Rio Tinto (NYSE:RIO; LSE: RIO; ASX: RIO) unveiled on Wednesday that underground production from the Oyu Tolgoi copper-gold mine in Mongolia is slated to begin in October 2022, adding that it will come with a price tag of US$6.75 billion.
When it was approved in 2015, Rio Tinto expected the expansion to cost US$5.3 billion and reach first sustainable production in early of 2021.
In 2019, however, the company flagged stability risks associated with the original project design, which translated into as much as an additional US$1.9 billion cost. Expected production was then updated to between October 2022 and July 2023.
While both investment required and timeline for the mine expansion disclosed today were better than most analyst estimates, the world’s No.2 miner failed to provide straightforward information on its dealings with the Mongolian government.
The announcement also lacked clarity around the ongoing legal spat with its subsidiary Turquoise Hill Resources (TSX: TRQ; NYSE: TRQ), which launched in November arbitration proceedings against the mining giant to get clarity on the terms of its financing.
Rio Tinto is at odds with Turquoise Hill on how to cover a US$3 billion funding gap. It wants to use a mixture of debt, equity and reprofiling of loans, while the Canadian miner favours a package that does not include a sale of new shares.
Minority investors in Turquoise Hill, including U.S. hedge fund Pentwater Capital, oppose Rio Tinto’s attempts to force the Vancouver-based miner to conduct an equity raise.
They claim there are “much cheaper and more advantageous financing options” available to the company, such as streaming and bond financing.
They also worry about Rio Tinto growing its stake in Turquoise Hill through such an equity raising. Investors based this argument on the expectation that Rio would underwrite any shortfall created by minority Turquoise Hill shareholders who do not participate in the raising.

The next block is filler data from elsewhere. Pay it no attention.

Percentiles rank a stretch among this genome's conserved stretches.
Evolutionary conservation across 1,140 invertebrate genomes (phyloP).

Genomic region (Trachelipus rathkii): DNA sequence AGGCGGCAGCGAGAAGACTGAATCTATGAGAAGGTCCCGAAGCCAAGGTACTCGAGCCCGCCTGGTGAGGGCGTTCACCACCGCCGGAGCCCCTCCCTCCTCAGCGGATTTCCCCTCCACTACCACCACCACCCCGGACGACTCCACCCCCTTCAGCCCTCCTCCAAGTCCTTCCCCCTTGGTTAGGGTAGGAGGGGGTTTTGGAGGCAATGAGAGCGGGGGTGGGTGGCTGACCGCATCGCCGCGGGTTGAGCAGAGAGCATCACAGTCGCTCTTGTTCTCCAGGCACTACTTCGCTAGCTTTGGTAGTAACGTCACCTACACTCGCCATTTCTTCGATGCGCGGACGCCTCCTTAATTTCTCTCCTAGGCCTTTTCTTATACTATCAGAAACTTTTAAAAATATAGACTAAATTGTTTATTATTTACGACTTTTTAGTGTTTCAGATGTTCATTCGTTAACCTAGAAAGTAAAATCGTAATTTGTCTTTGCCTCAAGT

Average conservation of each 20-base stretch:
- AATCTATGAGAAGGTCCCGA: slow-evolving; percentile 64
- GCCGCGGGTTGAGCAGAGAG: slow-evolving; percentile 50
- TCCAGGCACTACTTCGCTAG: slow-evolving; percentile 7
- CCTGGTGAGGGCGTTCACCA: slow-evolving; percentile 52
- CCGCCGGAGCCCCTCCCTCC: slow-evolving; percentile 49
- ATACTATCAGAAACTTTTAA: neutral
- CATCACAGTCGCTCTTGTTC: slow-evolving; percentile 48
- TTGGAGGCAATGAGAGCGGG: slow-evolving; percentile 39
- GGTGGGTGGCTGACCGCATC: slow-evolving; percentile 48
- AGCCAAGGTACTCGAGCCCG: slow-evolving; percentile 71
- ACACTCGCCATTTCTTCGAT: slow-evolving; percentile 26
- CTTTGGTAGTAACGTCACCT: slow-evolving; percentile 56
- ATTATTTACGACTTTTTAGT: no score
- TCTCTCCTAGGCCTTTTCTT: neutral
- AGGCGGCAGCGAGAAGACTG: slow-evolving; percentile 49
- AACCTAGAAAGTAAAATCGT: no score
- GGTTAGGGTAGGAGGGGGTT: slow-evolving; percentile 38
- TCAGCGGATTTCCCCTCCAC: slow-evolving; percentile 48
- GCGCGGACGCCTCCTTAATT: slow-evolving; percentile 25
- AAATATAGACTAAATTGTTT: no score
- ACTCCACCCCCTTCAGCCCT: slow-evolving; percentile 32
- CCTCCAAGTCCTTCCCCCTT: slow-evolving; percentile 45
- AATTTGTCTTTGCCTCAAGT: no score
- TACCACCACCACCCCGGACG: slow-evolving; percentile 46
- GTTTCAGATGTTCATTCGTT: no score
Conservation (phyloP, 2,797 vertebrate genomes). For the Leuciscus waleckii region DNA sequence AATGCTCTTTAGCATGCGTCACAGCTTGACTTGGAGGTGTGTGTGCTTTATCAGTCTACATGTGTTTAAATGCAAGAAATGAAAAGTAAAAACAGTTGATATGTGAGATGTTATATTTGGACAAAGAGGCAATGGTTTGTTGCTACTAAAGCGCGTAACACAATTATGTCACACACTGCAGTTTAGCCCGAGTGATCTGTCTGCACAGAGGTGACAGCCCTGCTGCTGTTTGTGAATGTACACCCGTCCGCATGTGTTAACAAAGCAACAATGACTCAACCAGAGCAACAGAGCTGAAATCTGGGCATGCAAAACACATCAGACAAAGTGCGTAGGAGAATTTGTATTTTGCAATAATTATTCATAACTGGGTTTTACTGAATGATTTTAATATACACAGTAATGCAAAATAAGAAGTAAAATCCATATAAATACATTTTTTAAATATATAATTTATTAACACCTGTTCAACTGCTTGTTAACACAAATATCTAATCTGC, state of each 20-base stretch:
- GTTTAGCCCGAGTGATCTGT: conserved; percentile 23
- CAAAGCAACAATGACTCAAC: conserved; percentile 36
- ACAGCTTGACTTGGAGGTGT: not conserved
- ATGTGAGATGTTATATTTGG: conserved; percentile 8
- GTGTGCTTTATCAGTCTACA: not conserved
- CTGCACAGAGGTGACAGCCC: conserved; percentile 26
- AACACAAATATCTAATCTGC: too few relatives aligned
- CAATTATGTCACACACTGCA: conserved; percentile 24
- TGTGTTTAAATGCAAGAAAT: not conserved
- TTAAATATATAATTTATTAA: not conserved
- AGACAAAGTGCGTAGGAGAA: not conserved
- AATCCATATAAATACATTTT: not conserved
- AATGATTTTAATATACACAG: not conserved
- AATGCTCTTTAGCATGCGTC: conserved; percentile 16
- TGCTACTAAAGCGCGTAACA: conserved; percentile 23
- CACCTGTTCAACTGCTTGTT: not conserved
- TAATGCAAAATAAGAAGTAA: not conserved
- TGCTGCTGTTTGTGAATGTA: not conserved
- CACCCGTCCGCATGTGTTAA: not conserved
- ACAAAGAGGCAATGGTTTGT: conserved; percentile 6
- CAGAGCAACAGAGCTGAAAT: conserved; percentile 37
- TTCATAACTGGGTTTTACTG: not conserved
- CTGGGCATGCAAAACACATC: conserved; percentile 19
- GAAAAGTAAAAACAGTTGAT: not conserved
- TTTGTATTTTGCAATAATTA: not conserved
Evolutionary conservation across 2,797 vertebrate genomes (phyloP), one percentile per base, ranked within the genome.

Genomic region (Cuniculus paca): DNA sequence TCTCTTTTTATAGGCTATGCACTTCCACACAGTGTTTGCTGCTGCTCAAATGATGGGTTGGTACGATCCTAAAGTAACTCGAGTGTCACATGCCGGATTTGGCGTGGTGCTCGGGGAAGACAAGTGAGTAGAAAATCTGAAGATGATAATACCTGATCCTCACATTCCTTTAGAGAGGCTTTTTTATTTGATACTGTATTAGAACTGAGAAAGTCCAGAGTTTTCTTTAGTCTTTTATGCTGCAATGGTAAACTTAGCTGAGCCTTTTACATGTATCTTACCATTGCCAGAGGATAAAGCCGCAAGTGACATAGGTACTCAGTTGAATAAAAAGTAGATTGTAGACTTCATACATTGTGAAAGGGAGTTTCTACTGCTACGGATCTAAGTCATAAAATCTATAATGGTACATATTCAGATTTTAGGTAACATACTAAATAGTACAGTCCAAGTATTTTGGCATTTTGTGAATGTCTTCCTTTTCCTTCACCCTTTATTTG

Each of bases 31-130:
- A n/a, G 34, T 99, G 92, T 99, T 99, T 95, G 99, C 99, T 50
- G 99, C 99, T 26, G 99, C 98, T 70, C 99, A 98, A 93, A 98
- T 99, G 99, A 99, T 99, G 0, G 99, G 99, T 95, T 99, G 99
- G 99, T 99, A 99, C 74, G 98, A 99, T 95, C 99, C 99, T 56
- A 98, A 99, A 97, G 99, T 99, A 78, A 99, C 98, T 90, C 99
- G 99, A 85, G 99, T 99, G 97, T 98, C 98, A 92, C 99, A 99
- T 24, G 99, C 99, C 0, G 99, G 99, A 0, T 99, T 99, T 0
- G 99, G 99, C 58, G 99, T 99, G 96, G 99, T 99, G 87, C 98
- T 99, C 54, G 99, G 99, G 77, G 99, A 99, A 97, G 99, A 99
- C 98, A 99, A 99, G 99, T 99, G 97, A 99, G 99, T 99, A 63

Analysts said the lingering issues meant the funding and economics surrounding the expansion project were not yet clear.
“It is encouraging that capex and the timeline for the project is on track, although no reasons are given for the government approval delays and the funding comment appears to offer limited new insight,” Berenberg consultants wrote in a note to investors.
RBC’s Tyler Broda said Rio Tinto’s assertion that “all of the shareholders should contribute proportionately and share equitably in the benefit” suggests the company believes to be “responsible for 100% but only shares in 33% of the economics of the project.”
Broda also highlighted that the Mongolian government has yet to approve Rio Tinto’s updated feasibility study for the expansion, published in July 2020, which is another area of uncertainty.
The analyst the outstanding issues would eventually be resolved, and that Oyu Tolgoi would account for 21% of Rio Tinto’s earnings in 2028.
Rio Tinto will also have to face the results of an independent review of the cost blowout and overrun, requested by the Mongolian government in November.
Mongolia has complained about overruns in the past. Much of Oyu Tolgoi’s copper lies deep underground. When Rio Tinto finally kicked off the delayed project, profits from surface extraction were meant to pay for digging up more of the copper below.
With time, it became clear the underground mine alone would cost much more than the original budget.
Mounting investor activism is just one of the may headaches Rio Tinto has had while building what would rank as one of the world’s three largest copper mines when operating at full capacity – now expected to be by 2025 at the earliest.
The Mongolian government’s insistence on owning an equity stake in the mine has also been a major obstacle for Rio to overcome.
A group of legislators recommended last year a review of the 2009 deal that launched construction of the mine. It also advised revoking a 2015 agreement allowing for the now ongoing underground expansion.
The parliament ended up approving a resolution in December 2019, which reconfirmed the validity of all the Oyu Tolgoi mine-related agreements. The decision brought an 18-month-long review to a close.
Mongolia has also been pondering a potential option to swap its 34% stake in the project for either royalty payments or a production sharing agreement. Under its current deal, the government won’t receive any dividends until the loans it has taken on to share its portion of the construction costs have been repaid.
Rio Tinto has repeatedly said the underground expansion is its most important growth project. Once completed, it would place Oyu Tolgoi among the top four copper mines, producing 480,000 tonnes of the metal a year from 2028 to 2036.